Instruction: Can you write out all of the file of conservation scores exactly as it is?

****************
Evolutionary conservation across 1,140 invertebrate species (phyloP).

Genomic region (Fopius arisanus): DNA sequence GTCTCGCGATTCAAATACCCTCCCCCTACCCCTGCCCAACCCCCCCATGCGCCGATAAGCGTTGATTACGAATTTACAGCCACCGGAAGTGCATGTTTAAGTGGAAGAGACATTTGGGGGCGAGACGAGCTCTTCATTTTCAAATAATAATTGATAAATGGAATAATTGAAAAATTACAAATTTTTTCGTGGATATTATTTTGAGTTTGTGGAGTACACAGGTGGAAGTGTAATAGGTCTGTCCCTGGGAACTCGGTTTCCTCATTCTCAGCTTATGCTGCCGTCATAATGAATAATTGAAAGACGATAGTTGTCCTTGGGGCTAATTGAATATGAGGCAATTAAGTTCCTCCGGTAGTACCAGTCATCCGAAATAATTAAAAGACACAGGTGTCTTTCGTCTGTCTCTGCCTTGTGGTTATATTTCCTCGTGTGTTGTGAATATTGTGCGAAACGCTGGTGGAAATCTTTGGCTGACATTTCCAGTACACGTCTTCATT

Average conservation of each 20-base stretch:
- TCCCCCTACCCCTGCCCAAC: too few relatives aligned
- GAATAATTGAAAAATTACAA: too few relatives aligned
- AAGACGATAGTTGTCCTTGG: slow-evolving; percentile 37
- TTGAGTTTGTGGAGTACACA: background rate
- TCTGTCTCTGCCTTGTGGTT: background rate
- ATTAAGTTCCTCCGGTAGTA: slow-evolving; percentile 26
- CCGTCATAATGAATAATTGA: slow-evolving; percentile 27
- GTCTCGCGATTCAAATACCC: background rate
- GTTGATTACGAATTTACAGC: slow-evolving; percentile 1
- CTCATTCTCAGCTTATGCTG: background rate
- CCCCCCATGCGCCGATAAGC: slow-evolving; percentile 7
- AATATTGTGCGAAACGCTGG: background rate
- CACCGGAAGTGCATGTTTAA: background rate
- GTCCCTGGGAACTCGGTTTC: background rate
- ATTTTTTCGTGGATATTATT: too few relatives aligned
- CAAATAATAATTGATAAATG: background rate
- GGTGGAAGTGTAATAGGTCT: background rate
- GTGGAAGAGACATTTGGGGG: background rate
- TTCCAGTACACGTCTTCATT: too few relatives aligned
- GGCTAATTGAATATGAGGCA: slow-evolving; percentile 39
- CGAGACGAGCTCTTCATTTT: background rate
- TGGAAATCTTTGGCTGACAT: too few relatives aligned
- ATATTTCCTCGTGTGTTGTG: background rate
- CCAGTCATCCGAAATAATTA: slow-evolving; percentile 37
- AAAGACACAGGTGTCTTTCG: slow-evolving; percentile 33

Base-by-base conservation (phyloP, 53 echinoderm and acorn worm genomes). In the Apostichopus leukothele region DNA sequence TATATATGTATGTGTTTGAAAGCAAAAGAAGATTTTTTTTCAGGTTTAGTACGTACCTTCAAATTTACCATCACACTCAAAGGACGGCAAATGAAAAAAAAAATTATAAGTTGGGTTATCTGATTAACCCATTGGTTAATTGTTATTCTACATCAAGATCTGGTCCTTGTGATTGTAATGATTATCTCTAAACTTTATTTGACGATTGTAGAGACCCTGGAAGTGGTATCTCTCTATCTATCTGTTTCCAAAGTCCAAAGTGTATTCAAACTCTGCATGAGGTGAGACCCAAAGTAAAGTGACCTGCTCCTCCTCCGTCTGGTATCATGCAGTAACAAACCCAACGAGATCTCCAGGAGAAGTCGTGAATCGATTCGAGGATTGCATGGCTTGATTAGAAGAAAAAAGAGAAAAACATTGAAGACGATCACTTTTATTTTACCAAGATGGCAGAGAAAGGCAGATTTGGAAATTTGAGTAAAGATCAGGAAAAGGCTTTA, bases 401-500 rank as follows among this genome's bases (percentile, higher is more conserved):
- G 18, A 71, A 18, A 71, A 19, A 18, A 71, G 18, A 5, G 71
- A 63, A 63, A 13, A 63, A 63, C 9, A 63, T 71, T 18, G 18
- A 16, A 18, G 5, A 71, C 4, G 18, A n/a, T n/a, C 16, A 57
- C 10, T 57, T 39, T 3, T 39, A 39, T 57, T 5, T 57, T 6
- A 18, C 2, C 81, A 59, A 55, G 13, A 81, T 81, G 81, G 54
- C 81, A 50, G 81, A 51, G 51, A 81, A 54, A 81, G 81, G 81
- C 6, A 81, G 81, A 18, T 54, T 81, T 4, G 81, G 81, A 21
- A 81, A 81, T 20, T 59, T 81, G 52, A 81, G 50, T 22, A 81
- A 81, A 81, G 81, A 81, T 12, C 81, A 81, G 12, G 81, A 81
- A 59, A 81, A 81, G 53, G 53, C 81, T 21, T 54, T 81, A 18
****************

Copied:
Evolutionary conservation across 1,140 invertebrate species (phyloP).

Genomic region (Fopius arisanus): DNA sequence GTCTCGCGATTCAAATACCCTCCCCCTACCCCTGCCCAACCCCCCCATGCGCCGATAAGCGTTGATTACGAATTTACAGCCACCGGAAGTGCATGTTTAAGTGGAAGAGACATTTGGGGGCGAGACGAGCTCTTCATTTTCAAATAATAATTGATAAATGGAATAATTGAAAAATTACAAATTTTTTCGTGGATATTATTTTGAGTTTGTGGAGTACACAGGTGGAAGTGTAATAGGTCTGTCCCTGGGAACTCGGTTTCCTCATTCTCAGCTTATGCTGCCGTCATAATGAATAATTGAAAGACGATAGTTGTCCTTGGGGCTAATTGAATATGAGGCAATTAAGTTCCTCCGGTAGTACCAGTCATCCGAAATAATTAAAAGACACAGGTGTCTTTCGTCTGTCTCTGCCTTGTGGTTATATTTCCTCGTGTGTTGTGAATATTGTGCGAAACGCTGGTGGAAATCTTTGGCTGACATTTCCAGTACACGTCTTCATT

Average conservation of each 20-base stretch:
- TCCCCCTACCCCTGCCCAAC: too few relatives aligned
- GAATAATTGAAAAATTACAA: too few relatives aligned
- AAGACGATAGTTGTCCTTGG: slow-evolving; percentile 37
- TTGAGTTTGTGGAGTACACA: background rate
- TCTGTCTCTGCCTTGTGGTT: background rate
- ATTAAGTTCCTCCGGTAGTA: slow-evolving; percentile 26
- CCGTCATAATGAATAATTGA: slow-evolving; percentile 27
- GTCTCGCGATTCAAATACCC: background rate
- GTTGATTACGAATTTACAGC: slow-evolving; percentile 1
- CTCATTCTCAGCTTATGCTG: background rate
- CCCCCCATGCGCCGATAAGC: slow-evolving; percentile 7
- AATATTGTGCGAAACGCTGG: background rate
- CACCGGAAGTGCATGTTTAA: background rate
- GTCCCTGGGAACTCGGTTTC: background rate
- ATTTTTTCGTGGATATTATT: too few relatives aligned
- CAAATAATAATTGATAAATG: background rate
- GGTGGAAGTGTAATAGGTCT: background rate
- GTGGAAGAGACATTTGGGGG: background rate
- TTCCAGTACACGTCTTCATT: too few relatives aligned
- GGCTAATTGAATATGAGGCA: slow-evolving; percentile 39
- CGAGACGAGCTCTTCATTTT: background rate
- TGGAAATCTTTGGCTGACAT: too few relatives aligned
- ATATTTCCTCGTGTGTTGTG: background rate
- CCAGTCATCCGAAATAATTA: slow-evolving; percentile 37
- AAAGACACAGGTGTCTTTCG: slow-evolving; percentile 33

Base-by-base conservation (phyloP, 53 echinoderm and acorn worm genomes). In the Apostichopus leukothele region DNA sequence TATATATGTATGTGTTTGAAAGCAAAAGAAGATTTTTTTTCAGGTTTAGTACGTACCTTCAAATTTACCATCACACTCAAAGGACGGCAAATGAAAAAAAAAATTATAAGTTGGGTTATCTGATTAACCCATTGGTTAATTGTTATTCTACATCAAGATCTGGTCCTTGTGATTGTAATGATTATCTCTAAACTTTATTTGACGATTGTAGAGACCCTGGAAGTGGTATCTCTCTATCTATCTGTTTCCAAAGTCCAAAGTGTATTCAAACTCTGCATGAGGTGAGACCCAAAGTAAAGTGACCTGCTCCTCCTCCGTCTGGTATCATGCAGTAACAAACCCAACGAGATCTCCAGGAGAAGTCGTGAATCGATTCGAGGATTGCATGGCTTGATTAGAAGAAAAAAGAGAAAAACATTGAAGACGATCACTTTTATTTTACCAAGATGGCAGAGAAAGGCAGATTTGGAAATTTGAGTAAAGATCAGGAAAAGGCTTTA, bases 401-500 rank as follows among this genome's bases (percentile, higher is more conserved):
- G 18, A 71, A 18, A 71, A 19, A 18, A 71, G 18, A 5, G 71
- A 63, A 63, A 13, A 63, A 63, C 9, A 63, T 71, T 18, G 18
- A 16, A 18, G 5, A 71, C 4, G 18, A n/a, T n/a, C 16, A 57
- C 10, T 57, T 39, T 3, T 39, A 39, T 57, T 5, T 57, T 6
- A 18, C 2, C 81, A 59, A 55, G 13, A 81, T 81, G 81, G 54
- C 81, A 50, G 81, A 51, G 51, A 81, A 54, A 81, G 81, G 81
- C 6, A 81, G 81, A 18, T 54, T 81, T 4, G 81, G 81, A 21
- A 81, A 81, T 20, T 59, T 81, G 52, A 81, G 50, T 22, A 81
- A 81, A 81, G 81, A 81, T 12, C 81, A 81, G 12, G 81, A 81
- A 59, A 81, A 81, G 53, G 53, C 81, T 21, T 54, T 81, A 18